We believe this post encapsulates in large part some principles we have been advocating for a long time. Not every bad outcome means malpractice has occurred. However, how would you – as a lay person – be able to make the distinction between what is and what is not a real medical malpractice case? In addition to Jon’s sage advice, this post links to a White Paper we did on Choosing a Lawyer – a Primer. We hope if you have unfortunately found yourself faced with this issue of whether you should sue or not that you will find this blog by Jon informative and helpful in making your decision.

A Sneak Peak of the Week Ahead

As you can see, our bloggers were quite busy last week. Well, this coming week will be no different. The days ahead will be consumed with representing our clients in depositions, investigations, filing pleadings and court appearances….and writing and posting some interesting, important blogs on aneurysms (did you know they can present as back pain?), laughing gas coming back for moms in labor, sleep deprivation for nurses (and how well that plays out in your healthcare) and some other good stuff our writers are busy working on this weekend and during the week ahead.

Stay tuned – stay informed! Read the Eye Opener and tell your friends about us too! …and don’t forget to join our social networking communities on Facebook and Twitter.

Should you sue a healthcare provider? Some guidelines to help you decide.

Thursday, April 14th, 2011

Recently, a CNN article titled “Harmed in the Hospital? Should You Sue?” described the story of a two-year-old baby with a septic infection who waited about five hours in the emergency department before being seen by a physician. The child ultimately needed several amputations as a result of the delay in medical treatment.

Using this tragic story as a point of reference, the article suggests a number of criteria to help patients decide when to sue and when not to sue a health care provider. For example, the article correctly suggests that a patient who has not sustained injury should not sue a health care provider even if the health care provider’s conduct might have been negligent. In medical malpractice cases, a plaintiff seeks monetary compensation for injuries. If there are no identifiable injuries, there simply isn’t a case for medical malpractice.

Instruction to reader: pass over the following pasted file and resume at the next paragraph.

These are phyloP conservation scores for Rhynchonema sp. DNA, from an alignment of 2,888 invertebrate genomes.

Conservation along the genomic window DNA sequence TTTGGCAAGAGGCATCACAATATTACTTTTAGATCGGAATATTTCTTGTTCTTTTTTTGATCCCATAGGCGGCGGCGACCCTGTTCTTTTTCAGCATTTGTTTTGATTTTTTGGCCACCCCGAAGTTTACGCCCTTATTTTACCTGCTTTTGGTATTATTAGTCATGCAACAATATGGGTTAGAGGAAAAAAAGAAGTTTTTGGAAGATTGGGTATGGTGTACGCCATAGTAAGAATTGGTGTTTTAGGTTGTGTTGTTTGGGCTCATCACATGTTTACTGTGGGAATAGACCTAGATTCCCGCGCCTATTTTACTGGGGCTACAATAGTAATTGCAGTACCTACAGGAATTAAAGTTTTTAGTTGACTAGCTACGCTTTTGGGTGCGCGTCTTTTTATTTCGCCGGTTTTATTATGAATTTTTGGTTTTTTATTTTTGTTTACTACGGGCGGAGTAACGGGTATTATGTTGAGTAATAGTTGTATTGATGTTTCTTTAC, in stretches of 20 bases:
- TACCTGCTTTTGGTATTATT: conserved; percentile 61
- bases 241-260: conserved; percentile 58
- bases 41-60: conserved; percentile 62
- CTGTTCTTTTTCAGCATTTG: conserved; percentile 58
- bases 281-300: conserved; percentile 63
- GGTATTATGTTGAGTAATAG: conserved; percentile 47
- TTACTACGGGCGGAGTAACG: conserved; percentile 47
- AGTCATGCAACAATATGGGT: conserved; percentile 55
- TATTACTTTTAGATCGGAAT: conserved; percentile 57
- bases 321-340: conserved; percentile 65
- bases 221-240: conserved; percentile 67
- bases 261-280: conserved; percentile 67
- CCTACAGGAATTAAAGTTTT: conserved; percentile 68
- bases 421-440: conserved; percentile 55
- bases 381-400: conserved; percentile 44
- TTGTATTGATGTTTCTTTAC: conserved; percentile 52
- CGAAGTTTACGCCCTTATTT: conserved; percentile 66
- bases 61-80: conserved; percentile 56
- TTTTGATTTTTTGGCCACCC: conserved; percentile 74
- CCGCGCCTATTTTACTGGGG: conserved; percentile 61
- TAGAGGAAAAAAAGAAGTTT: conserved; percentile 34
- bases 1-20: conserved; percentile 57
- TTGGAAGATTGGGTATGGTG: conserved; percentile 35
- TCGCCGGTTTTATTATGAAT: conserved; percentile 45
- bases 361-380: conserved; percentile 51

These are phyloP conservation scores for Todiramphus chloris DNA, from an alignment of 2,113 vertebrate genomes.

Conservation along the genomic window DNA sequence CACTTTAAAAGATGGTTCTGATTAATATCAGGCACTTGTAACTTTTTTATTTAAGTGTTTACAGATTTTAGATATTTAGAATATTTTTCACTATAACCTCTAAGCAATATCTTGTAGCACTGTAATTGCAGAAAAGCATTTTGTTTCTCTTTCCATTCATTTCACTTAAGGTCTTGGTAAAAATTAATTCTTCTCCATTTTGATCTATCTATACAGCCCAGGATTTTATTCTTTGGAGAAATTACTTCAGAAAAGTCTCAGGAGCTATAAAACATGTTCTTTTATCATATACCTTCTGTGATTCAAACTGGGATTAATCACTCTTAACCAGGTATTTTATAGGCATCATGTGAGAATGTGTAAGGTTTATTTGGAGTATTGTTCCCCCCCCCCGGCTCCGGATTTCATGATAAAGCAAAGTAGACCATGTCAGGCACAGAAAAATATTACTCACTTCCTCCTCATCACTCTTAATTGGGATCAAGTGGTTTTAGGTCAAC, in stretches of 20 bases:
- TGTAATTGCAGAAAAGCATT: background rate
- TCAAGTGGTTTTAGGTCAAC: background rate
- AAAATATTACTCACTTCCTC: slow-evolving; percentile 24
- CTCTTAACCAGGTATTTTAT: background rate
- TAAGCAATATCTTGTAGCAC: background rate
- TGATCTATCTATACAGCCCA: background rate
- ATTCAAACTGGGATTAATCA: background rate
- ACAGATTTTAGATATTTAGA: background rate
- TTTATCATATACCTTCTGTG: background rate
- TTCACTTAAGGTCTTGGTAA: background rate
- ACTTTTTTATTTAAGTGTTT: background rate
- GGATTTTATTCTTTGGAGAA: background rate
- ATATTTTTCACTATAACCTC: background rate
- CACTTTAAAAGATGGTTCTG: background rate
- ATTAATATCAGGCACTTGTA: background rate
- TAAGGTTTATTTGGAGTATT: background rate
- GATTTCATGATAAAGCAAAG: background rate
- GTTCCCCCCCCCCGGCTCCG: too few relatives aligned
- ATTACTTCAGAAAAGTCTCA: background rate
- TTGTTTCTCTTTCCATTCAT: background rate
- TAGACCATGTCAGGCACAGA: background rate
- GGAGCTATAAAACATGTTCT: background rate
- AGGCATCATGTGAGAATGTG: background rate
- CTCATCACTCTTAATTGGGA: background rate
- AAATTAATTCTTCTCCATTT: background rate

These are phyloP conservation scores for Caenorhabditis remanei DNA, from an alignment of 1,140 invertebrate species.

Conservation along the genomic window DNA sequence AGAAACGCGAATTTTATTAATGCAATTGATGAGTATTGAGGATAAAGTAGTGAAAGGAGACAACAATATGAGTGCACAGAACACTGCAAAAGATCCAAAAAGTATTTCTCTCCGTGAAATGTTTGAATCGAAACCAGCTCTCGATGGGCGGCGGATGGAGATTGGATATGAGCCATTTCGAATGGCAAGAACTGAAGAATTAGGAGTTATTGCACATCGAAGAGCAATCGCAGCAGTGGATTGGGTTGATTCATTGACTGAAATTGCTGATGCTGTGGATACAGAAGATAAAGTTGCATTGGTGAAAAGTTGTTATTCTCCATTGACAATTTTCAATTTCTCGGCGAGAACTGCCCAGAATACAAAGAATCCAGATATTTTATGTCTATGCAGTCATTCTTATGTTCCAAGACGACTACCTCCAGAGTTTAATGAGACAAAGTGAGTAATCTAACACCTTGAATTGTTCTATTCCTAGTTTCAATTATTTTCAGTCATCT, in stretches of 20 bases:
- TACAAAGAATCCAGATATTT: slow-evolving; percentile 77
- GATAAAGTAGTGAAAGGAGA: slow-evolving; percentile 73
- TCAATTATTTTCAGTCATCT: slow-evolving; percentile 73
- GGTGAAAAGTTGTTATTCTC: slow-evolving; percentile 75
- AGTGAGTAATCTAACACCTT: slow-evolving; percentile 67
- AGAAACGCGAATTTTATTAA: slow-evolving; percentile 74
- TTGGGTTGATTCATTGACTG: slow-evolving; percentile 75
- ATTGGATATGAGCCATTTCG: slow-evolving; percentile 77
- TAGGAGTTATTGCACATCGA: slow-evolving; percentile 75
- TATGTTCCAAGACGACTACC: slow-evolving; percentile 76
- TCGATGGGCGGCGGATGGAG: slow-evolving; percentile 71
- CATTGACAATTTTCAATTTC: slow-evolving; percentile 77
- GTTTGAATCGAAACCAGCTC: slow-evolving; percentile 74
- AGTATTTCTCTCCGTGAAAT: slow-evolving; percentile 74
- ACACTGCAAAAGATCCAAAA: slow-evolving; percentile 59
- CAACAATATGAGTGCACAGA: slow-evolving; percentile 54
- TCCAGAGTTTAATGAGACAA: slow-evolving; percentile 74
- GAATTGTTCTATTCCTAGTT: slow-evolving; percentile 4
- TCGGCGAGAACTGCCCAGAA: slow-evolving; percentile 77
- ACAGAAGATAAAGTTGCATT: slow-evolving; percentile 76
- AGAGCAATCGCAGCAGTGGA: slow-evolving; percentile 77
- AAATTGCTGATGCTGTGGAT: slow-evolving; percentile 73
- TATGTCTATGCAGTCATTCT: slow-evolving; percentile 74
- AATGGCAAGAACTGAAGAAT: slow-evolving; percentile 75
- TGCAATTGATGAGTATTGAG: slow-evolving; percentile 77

However, most of the remaining recommendations in the article seem to suggest that a patient can make an educated determination about pursing a medical malpractice case without the advice and counsel of a skilled medical malpractice attorney. While this may possible in some cases, a well-considered determination about the merits of a medical malpractice case is difficult, if not impossible, to make without the guidance of a skilled attorney.

The decision to sue is never an easy one. Engaging in litigation is costly, time-consuming, stressful, and emotionally draining. This is particularly true in medical malpractice cases where a plaintiff’s own physical injuries or the death of a loved one is the subject of litigation. As a consequence, the decision to sue a health care provider must always be well-considered because of the impact the lawsuit might have on the patient, the patient’s family and the defendant health care provider.

Is deciding if you really have a case a “do it yourself” project?

In this vein, the article suggests that a patient should always consider whether her injuries are the result of the alleged negligence or some other unrelated factors. This consideration is particularly important when the patient’s pre-existing medical conditions cause or contribute to the alleged injury. In such instances, however, unless the patient has sufficient medical knowledge and, perhaps some legal knowledge, it may be difficult, if not impossible, to determine the actual cause of the injury.  In most instances, these determinations should be made by a skilled health care provider in the relevant medical specialty in consultation with a skilled medical malpractice attorney. By extension, to suggest that a patient should be able to make this determination on her own is frankly impracticable in most instances.